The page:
Belt-tightening by the central bank on LC opening through a number of actions in the past months was indeed a temporary measure to regulate trade transactions so that precipitous fall in foreign exchange reserve could be averted. The actions, among others, included restriction on import of non essential goods by imposing higher LC margin, and notifying at least 24 hours before opening import LCs valued above US$3.0 million. Given the declining reserve, these were considered steps in the right direction. The outcome was evidently positive. Trade gap following these and few other regulatory measures decreased, so also the current account deficit. Import data show that in the six months of the current fiscal, till December '22, the number of import LCs has halved.
The BB circulars, as can be seen, are area-specific- meant to discourage import of non-essential and luxury goods, and monitor LC opening beyond a certain ceiling, i.e., $3.0 million. However, it is true that because of the restrictions, commercial banks have been shying away from opening LCs, irrespective of the type of products-commercial or industrial. As a result, imports are badly affected, even in respect of essential products including primary commodities, capital machinery, spare parts, and industrial inputs for both export manufacturing and domestic consumption. The issue was recently raised by the president of the Dhaka Chamber of Commerce and Industry (DCCI). In a meeting with the Commerce Minister, he urged upon the government to loosen the belt so that essential imports could be carried out smoothly. It is quite obvious that the current situation cannot continue for far too long as it has a multiplier effect on both domestic market and export. Cost-benefit analysis is important in this context in order to have a clear view of the factors at play. The BB, experts are of the opinion, should do its homework in this regard. The simple logic here is that spending foreign exchange on import must not be seen as sheer pumping out of limited forex resource. Containing domestic prices of commodities and earning foreign exchange through import of raw and intermediate materials for export manufacturing are crucial to the sustenance of the economy. This helps curb inflation on the one hand and restock the forex reserve on the other.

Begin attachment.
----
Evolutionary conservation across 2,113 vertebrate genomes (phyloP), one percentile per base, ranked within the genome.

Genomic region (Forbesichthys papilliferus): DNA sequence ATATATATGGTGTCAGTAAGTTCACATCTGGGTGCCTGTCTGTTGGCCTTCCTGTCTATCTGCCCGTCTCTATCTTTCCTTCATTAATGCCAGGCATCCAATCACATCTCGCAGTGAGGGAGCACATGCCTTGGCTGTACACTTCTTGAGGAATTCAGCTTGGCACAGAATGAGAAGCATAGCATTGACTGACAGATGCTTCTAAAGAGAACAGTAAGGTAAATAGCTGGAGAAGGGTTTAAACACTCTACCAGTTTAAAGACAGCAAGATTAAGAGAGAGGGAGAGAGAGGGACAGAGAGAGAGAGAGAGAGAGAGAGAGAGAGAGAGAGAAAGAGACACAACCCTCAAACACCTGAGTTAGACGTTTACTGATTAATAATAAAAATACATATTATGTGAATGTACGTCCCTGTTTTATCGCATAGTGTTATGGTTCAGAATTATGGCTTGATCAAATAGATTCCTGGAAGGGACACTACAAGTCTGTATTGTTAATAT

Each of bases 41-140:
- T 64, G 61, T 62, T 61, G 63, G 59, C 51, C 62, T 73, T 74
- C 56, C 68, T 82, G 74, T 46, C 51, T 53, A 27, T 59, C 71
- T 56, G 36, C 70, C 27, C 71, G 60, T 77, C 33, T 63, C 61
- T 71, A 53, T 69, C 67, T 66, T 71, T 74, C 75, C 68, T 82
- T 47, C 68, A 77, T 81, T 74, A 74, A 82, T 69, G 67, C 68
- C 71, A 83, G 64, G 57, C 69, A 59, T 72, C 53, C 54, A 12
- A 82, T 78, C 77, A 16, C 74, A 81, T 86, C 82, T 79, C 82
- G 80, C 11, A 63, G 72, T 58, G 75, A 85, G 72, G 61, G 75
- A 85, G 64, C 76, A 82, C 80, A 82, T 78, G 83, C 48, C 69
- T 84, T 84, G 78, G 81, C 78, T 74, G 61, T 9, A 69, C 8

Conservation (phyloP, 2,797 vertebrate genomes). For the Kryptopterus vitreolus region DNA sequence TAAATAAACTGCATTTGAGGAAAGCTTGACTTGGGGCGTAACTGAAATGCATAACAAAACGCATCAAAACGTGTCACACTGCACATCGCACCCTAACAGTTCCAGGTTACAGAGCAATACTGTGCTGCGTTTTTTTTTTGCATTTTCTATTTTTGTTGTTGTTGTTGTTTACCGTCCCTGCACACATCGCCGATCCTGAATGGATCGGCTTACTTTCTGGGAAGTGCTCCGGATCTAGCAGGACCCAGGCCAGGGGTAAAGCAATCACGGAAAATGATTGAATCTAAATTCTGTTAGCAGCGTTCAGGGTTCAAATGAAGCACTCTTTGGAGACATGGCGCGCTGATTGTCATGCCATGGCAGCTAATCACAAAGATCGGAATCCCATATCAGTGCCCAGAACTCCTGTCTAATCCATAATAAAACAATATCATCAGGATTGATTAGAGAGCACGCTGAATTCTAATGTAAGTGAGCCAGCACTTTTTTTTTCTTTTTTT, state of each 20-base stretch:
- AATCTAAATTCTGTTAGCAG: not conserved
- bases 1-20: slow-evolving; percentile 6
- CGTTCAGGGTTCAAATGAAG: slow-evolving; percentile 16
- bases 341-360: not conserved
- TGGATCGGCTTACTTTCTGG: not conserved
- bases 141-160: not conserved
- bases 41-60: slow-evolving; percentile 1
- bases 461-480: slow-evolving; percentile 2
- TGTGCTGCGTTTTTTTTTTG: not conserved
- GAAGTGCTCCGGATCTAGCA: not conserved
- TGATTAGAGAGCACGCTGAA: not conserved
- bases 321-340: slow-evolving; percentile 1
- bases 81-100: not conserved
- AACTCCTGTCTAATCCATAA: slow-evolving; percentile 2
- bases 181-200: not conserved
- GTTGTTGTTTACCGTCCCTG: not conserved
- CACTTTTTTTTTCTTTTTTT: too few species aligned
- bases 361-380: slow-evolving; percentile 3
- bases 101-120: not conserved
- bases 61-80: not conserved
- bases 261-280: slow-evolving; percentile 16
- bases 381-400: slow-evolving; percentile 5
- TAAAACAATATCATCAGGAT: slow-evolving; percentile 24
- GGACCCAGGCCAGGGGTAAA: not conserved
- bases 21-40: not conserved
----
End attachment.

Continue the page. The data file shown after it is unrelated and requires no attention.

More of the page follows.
The BB, understandably, has to keep watch on many fronts including, among others, timely repayment of foreign loans and unscrupulous business transactions leading to money laundering by means of over-invoicing, if things are let loose. However, one good thing to note here is that export is experiencing a rebound. As for workers' remittance, although not up to the mark at the moment, it is expected to increase with the surge in the number of migrant workers lately.
Crafting a strategy is thus important. Keeping in view the limitations, it is imperative for the BB to devise a priority check list to facilitate LC opening in respect of mainly essential industrial inputs with some flexibility, at least for the time being as a test case.